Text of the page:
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Why Single Women Buy Homes at Twice the Rate as Single Men

Single women have come a long way in the professional world and in homeownership.  Even though home buying decreased during the recession, the ratio of single women to single men buyers has remained constant since the late 1990s, according to Walter Maloney spokesperson for the National Association of Realtors (NAR).

He says that about one in five homeowners are single females, which makes them the second-largest home buying demographic after married couples.

More women are single

With the combination of women who delay marriage and the increasing divorce rates, the pool of single women homebuyers keeps growing.  According to the U.S. Census Bureau, the average age of first marriage for women has increased 20 percent since 1980, because more young women are pursuing education and careers before getting married.  In fact, fifty-three percent of single adults were women in 2011.   More single women have taken charge of their own finances and they realize the long-term value of buying a home over renting one.  A report from the Joint Center for Housing Studies at Harvard University states, “The economic upside of owning only enhances the view that marriage is no longer a prerequisite to buying a home.”

Barriers were broken

Prior to the 1970s, it was extremely difficult for women to get credit.  The equal credit opportunity act of 1974 changed the lending game.  The Act required lenders to make credit available regardless of sex or marital status.  Steve Melman, Director of Economic Services for the National Association of Homebuilders said, “Once upon a time, you could market a home only to a family.  Only the husband’s income even counted.”  Today, homebuilders actively target single females.  He said, “Just think of how far we’ve come in 40 years.”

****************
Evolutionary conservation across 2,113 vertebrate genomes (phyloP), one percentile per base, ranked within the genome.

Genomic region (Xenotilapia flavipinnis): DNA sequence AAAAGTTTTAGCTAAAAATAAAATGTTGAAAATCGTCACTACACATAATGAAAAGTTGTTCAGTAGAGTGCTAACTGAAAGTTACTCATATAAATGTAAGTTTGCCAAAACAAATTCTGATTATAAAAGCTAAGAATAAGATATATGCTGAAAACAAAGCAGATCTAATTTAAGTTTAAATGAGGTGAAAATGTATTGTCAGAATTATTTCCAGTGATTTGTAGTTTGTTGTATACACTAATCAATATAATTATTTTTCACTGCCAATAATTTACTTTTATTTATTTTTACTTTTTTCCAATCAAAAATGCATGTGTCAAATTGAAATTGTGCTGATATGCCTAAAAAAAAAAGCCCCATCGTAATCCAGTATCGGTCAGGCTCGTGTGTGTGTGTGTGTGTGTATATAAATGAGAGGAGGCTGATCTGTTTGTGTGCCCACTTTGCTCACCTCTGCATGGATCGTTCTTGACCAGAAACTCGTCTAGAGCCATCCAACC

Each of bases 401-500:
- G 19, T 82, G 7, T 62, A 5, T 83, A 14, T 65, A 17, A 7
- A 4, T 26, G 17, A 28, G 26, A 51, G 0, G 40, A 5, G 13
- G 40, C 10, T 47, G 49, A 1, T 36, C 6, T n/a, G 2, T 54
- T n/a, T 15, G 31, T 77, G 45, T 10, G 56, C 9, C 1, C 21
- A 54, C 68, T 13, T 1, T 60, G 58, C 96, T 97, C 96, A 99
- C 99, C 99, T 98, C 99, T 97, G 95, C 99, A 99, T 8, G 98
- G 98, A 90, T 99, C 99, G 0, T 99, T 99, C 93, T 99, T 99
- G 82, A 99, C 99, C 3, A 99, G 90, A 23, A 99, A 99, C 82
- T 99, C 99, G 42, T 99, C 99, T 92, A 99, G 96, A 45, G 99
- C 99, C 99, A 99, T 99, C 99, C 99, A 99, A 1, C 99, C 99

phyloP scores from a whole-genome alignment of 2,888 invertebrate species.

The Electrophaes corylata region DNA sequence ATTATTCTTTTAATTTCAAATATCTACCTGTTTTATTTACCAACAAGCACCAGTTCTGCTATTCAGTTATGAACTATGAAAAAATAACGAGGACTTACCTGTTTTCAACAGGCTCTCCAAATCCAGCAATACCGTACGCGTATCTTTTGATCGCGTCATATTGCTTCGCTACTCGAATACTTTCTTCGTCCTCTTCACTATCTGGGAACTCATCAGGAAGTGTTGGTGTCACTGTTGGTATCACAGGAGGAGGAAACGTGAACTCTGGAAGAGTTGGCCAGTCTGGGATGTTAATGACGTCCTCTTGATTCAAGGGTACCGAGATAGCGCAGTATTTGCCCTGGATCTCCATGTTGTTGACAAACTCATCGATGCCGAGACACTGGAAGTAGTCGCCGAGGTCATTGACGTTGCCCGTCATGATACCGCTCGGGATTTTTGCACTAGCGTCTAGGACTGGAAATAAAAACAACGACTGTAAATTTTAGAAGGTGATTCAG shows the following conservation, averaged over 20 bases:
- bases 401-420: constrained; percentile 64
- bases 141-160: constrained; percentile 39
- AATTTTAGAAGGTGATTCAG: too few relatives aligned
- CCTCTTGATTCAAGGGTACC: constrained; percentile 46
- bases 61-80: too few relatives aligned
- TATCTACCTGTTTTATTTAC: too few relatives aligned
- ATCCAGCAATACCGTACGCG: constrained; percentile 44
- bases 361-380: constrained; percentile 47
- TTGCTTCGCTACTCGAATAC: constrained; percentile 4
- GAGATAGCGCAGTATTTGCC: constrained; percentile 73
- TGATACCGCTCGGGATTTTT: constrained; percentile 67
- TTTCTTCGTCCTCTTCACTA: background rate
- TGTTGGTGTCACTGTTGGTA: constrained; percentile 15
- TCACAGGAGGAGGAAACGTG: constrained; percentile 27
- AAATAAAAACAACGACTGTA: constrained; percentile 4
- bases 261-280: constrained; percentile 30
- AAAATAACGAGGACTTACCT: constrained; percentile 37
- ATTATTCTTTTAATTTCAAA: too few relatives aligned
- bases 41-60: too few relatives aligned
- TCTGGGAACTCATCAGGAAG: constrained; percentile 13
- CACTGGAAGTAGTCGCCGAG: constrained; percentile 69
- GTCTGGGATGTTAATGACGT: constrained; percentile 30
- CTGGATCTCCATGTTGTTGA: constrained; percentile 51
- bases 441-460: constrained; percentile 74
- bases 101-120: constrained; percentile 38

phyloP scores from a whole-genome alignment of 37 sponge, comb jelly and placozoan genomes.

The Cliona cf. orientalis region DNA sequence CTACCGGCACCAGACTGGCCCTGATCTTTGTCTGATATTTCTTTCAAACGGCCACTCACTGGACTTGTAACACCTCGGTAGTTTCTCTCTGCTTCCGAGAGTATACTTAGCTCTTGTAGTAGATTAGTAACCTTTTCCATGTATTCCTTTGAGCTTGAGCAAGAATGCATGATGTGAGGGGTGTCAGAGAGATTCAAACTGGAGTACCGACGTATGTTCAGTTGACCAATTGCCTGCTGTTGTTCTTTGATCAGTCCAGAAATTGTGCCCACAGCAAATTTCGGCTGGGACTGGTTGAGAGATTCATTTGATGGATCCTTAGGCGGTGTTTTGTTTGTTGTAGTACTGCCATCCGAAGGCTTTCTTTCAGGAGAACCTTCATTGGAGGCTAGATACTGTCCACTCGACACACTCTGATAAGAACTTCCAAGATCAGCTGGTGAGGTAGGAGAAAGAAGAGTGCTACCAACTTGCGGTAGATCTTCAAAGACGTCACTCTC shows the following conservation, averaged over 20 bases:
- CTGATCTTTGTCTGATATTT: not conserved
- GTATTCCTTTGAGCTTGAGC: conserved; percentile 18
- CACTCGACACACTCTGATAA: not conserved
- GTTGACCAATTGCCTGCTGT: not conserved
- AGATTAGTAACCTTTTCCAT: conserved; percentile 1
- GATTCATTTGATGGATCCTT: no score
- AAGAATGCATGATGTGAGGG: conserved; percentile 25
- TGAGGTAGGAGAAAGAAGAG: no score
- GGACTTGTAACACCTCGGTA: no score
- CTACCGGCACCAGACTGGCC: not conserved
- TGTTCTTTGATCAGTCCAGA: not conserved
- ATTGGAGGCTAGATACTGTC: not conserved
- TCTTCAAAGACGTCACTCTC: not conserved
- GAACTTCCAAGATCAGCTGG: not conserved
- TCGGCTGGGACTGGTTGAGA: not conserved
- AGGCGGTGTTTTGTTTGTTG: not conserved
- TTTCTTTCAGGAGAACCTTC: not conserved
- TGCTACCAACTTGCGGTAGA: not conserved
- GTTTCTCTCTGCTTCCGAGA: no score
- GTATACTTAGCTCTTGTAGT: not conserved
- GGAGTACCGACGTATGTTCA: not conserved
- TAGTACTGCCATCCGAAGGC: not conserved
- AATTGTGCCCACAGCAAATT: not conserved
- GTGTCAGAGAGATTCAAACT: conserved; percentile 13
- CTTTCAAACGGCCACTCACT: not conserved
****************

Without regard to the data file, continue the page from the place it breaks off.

Money matters

The increase in single women homeowners can be attributed as much to changing economics as it can to social progress.  Besides, no one can buy a home unless they can afford one.  Compared to 54 percent today, women were 41 percent of college graduates 30 years ago, according to Peter Francese, founder of American Demographics Magazine.  He also said that women’s aggregate income increased 10 percent, and that women now hold 52 percent of white-collar jobs, which makes it easier for them to purchase homes.  Meanwhile, men’s wages remain the same.

More women rule the roost

The primary reason for single women to own a home is that they’re more likely to live with children.  Francese said that women are the main breadwinners in 60 percent of unmarried households.  NAR’s Molony added that the median age of single female homeowners in 2011 was 48, which included divorced moms with assets from a previous home.  He says that approximately 50 percent of single women homeowners are repeat buyers.  Francese also said that two thirds of the female baby boomers are grandmothers and will buy homes near their grandchildren.


Francese said, “With very, very few exceptions, the female of every species makes the nest.  It’s a very successful survival strategy.”  Women have a penchant for economic stability and spend 18 years of their life sheltering their children in their homes.  With the exception of an occasional man cave, women make the majority of the home decisions.


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